One of the the things that has fascinated me so much about art, fashion and music is the '20 Year Cycle', as I will call it. Every 20 years, some trend or another from 20 years prior cycles back into the vernacular. In the 90s, the fun, hip sound of the 70's permeated themselves into the music of the times, and a result, we got disco house. But the new millennium came and with it came change. Music started to reflect the poppy, synthy trends of the popular music of the 80s. This was true for the Top 40 as well as the underground, which saw the birth of Justice, Kavinsky, and countless other acts that drew upon the sound of the 1980s. Thus, we've had a decade of rather dark songs (Compare MSBWY to Music Is The Danger and you'll see what I mean).
This pattern was destined to continue, as it has for the past century or so, with the 2010s predictably channeling a sound of the 90's. I first noticed the switch when I hear Major Lazer's 'Pon De Floor' which instantly reminded me of old 90s hits like Who Let The Dogs out. Now Surkin has released his new EP Silver Island which clearly proves my point.
The EP starts with Easy Action, which instantly drops you into a late 80's/early 90's groove with some piano chords reminiscent of Westbam's The Roof Is On Fire, and chopped vocals of the type so very common in 90s dance music (C&C Music Factory anyone?). It holds true all the way through, and serves up a really pleasant, upbeat track that any house enthusiast will love.
Surkin - Easy Action
The title track, Silver Island greets us with some of those cheezy musical sound effects that you'll find on any given home model keyboard in the 90s, in this case, seagulls. Then it transforms into an optimistic-sounding background with some Danger-esque lofi bass and synths. Towards the end, we get some of that great 90s midi saxophone. Overall, this track just rocks.
Surkin - Silver Island
Speaking of rocking, Fan Out certain does that, and reminds us of that the entire way through. Surkin's signature cut-up sound is accompanied by that great 808 cowbell sound common in so many pop and hip hop recordings from the great old days before gansta rap became Top 40 material. This song has already made quite a splash since it was played on Radio 1, ripped and blogged all within the same five minutes, and I say it was well worth the wait for the full EP. The EP could have no more fitting of an end.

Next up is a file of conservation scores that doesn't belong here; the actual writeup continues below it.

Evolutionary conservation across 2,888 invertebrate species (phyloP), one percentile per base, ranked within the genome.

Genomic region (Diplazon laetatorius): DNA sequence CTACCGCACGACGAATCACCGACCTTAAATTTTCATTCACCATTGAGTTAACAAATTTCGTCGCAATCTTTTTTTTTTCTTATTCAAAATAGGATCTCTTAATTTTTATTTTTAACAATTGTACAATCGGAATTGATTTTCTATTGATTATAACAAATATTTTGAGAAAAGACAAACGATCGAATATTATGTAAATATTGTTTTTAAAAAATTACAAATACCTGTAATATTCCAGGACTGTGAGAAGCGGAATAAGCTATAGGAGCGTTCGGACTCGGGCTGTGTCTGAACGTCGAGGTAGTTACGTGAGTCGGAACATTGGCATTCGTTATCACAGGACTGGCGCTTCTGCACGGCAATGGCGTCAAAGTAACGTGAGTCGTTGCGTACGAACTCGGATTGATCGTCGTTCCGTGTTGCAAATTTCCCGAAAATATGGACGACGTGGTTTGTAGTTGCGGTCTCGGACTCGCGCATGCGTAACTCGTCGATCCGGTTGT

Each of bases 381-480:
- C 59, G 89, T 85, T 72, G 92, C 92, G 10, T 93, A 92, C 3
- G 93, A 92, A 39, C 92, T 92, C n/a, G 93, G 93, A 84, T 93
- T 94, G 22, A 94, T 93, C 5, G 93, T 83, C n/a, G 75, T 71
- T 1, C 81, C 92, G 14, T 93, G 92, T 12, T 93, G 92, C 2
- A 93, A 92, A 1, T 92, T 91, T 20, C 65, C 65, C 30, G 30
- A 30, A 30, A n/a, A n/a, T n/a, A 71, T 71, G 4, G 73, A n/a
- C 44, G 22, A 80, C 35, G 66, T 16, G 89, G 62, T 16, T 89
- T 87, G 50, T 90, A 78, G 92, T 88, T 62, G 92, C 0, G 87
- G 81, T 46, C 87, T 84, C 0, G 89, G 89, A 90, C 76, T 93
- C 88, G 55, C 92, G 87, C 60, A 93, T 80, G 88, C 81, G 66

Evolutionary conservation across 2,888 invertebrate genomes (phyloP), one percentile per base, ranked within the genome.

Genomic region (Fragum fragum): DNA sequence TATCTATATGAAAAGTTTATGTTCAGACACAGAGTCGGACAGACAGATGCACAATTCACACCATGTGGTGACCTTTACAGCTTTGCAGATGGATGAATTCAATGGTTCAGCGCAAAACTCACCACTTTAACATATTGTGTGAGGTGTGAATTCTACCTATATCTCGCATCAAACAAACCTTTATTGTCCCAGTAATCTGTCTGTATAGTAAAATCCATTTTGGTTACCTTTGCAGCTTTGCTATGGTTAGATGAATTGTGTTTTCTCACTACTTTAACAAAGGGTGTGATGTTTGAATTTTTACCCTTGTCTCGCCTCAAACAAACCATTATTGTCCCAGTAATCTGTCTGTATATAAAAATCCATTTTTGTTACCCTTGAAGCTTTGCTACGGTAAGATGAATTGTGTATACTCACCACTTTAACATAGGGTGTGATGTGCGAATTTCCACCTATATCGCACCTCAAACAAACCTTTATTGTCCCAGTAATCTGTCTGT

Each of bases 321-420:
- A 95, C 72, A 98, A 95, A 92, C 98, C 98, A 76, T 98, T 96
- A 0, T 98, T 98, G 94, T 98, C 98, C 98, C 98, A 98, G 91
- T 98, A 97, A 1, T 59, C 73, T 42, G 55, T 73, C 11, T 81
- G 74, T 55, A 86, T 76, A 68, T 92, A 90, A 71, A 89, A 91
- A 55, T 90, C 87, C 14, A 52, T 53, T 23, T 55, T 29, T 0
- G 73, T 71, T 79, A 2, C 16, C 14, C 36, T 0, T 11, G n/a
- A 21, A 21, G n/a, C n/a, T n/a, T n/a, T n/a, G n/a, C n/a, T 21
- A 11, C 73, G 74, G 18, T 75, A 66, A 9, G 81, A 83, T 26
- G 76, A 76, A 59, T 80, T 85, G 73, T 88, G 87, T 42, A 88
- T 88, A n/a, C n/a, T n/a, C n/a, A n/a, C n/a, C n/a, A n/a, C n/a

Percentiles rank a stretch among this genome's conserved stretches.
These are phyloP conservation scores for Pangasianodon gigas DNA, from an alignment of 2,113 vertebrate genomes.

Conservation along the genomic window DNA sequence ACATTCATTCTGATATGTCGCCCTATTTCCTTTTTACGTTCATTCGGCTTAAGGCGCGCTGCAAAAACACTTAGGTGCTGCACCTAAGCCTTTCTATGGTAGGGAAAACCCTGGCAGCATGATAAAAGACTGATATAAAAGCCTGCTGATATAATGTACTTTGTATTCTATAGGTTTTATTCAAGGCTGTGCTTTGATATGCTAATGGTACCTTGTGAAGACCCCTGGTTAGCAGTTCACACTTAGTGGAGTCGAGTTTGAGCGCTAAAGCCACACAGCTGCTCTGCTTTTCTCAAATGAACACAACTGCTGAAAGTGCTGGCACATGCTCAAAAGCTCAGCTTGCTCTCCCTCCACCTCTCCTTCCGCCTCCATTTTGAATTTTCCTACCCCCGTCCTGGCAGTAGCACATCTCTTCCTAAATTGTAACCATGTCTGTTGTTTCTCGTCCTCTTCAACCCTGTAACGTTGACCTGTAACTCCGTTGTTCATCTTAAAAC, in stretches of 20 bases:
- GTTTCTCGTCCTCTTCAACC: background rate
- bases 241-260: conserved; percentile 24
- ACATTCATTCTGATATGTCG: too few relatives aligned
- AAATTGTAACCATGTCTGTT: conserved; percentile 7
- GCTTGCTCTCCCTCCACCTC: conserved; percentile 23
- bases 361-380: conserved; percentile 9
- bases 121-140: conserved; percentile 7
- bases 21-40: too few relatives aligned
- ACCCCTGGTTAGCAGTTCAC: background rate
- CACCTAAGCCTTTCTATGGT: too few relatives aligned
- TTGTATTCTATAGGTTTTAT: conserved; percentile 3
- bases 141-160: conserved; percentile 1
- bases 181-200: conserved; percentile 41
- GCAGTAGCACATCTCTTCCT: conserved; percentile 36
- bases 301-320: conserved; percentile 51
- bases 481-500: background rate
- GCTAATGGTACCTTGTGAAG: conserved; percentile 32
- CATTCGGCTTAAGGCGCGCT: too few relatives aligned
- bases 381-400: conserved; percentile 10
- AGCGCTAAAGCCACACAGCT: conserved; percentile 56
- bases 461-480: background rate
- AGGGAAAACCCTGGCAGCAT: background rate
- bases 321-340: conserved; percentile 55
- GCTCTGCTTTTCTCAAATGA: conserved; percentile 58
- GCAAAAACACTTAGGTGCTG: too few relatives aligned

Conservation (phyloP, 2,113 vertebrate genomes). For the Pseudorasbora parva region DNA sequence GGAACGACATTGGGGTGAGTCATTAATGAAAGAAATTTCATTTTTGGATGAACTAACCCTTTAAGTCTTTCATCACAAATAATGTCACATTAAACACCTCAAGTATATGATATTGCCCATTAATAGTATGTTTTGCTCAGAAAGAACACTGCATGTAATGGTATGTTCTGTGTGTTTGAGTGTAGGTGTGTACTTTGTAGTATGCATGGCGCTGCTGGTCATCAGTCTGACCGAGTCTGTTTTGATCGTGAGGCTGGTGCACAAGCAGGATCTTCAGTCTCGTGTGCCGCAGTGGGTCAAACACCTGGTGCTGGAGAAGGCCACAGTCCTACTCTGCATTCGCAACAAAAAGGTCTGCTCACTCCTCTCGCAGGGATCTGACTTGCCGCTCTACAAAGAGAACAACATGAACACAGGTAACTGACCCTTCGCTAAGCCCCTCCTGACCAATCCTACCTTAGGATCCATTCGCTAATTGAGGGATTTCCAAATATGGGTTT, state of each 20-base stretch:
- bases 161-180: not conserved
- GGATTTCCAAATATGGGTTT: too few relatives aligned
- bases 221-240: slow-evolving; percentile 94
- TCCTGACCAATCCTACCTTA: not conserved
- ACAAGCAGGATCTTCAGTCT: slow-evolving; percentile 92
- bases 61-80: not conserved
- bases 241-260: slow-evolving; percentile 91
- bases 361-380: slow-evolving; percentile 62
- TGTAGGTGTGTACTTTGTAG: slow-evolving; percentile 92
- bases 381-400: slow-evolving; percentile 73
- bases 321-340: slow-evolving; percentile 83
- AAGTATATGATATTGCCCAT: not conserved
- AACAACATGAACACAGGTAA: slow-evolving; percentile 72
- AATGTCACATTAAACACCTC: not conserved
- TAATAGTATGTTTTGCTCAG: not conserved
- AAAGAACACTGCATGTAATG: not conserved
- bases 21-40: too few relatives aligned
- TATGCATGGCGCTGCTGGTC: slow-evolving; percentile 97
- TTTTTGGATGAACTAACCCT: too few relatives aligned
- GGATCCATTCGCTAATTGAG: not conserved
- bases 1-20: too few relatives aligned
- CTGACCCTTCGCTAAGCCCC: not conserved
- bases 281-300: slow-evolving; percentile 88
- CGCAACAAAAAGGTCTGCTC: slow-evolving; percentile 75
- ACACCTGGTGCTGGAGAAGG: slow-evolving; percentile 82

Surkin - Fan Out
Overall, I was very impressed by this EP. I've got most of Surkin's stuff, but for the most part, it tends to disappoint me. When I first checked him out, it was due to many raving fans on forums claiming he was the best thing since sliced bread. When I heard tracks like Radio Fireworks that were nothing but ear-bleeding chaos with no rhyme or reason, I really thought I was gonna hate him. I gave him another chance though, and the Next Of Kin EP brought him up a few rungs on the ladder (but only a few). The title track was amazing and felt very inspirational, but Kid Gloves and White Knight were more of that absolute chaos that I just couldn't tolerate. Now Silver Island EP proves that waiting can pay off, as the Surkin name-brand chaos now has rhyme, reason, and is actually musical and groovy.
My one beef is that he doesn't do too much playing with the flow of the tracks as he does in his older work. This is a very straightforward intro-cut to chords-add chops-loop-breakdown-end sort of thing, whereas with track like Next Of Kin, something new is happening every 4 bars.
As Surkin posted on Facebook, "Redeem your soul or pretend you don't already have it". I highly recommend purchasing this EP.
"Redeem your soul or pretend you don't already have it: you can now buy my new ep 'SILVER ISLAND' on Beatport."
3.9/5. Definitely not the best release I've ever heard, but it certainly proves that the next decade is going to be full of pleasant surprises!